Continuation of the manuscript intro…       My mom didn’t give much thought to the fact that she had a part in the reason my Mah-mah and Pah-pah had that farm in Oklahoma anyhow. They moved back there to be close to us, her and her kids, to begin with. They ended up in northeast Oklahoma to be closer to us when we lived in Arkansas, but not too close so as to smother my mom and her family.

I don’t think my mom gave her mom and dad more than a passing thought when she saw the chance to get the hell out of Arkansas, a place she referred to as the place that God had forsaken. Sure wasn’t my idea to leave… and I was more than just a tad bit excited to go back there, or close to it, and leave the world of troubles that hounded me daily in the small town of Banning, California.

My dad was all for it, me going back to the farm to do a man’s work. I overheard him tell my mom that it was the sorta thing that separates the men from the boys. He was all for my grandpa helping make a man out of me. He knew what was in store. He’d done his time on the farm. He didn’t talk too much about his days as a kid on the farm and in the fields. Most of the stories of how they lived as dead broke cotton-picking-sharecroppers came from my uncles and a couple of aunts. My dad landed in the middle of eight other siblings and was forced to quit school after the sixth grade to help feed and clothe the other kids.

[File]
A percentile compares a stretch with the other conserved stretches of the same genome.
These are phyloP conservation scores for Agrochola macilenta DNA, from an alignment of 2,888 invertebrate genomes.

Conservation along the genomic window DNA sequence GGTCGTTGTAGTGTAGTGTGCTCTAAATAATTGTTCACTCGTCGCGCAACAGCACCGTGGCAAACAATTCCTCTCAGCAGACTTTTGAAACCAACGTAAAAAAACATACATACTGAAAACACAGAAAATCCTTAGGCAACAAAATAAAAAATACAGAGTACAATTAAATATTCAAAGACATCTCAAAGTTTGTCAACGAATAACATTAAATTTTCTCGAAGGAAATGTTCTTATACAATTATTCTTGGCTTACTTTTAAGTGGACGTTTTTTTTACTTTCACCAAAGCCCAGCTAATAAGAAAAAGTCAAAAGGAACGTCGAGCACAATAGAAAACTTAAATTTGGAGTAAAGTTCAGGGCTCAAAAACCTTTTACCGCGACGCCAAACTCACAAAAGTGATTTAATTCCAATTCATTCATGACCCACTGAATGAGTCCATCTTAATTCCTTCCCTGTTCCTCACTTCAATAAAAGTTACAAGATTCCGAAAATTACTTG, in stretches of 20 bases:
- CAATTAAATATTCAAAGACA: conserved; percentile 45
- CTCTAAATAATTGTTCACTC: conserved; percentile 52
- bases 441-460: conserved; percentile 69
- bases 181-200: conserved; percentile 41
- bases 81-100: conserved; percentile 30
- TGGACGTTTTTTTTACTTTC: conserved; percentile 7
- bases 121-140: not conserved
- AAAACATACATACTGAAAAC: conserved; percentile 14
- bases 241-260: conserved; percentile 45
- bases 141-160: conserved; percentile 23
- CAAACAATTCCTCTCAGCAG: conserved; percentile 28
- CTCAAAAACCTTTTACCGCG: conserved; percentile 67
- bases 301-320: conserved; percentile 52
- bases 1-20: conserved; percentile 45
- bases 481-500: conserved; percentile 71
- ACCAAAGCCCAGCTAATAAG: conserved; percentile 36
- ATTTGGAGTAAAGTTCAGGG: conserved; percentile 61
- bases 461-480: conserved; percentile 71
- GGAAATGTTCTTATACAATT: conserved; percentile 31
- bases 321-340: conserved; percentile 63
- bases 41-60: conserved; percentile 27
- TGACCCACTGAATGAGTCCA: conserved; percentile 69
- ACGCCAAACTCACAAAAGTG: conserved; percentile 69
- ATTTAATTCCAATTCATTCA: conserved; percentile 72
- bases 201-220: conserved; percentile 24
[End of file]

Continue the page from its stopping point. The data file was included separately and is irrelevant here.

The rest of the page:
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The only times my dad spoke much at all about his miserable childhood came when he was trying to teach a lesson. He’d say a few choice words about my shortcomings and shortsightedness, but he let his thin leather belt do most of the talkin’… and stingin’.

There was one time though, probably more than just that one, but the one time I remember the best, he hauled me into his bedroom – where all the whippin’s were done. He turned and sat down on the bed beside me. My dad talked to me, but he didn’t look at me, not at first. He was looking somewhere else. I figured out since then that he was looking back, back in time, to his childhood that he, for the most part, had tucked away into the cellar of his mind and had snuffed out the lights… or tried to.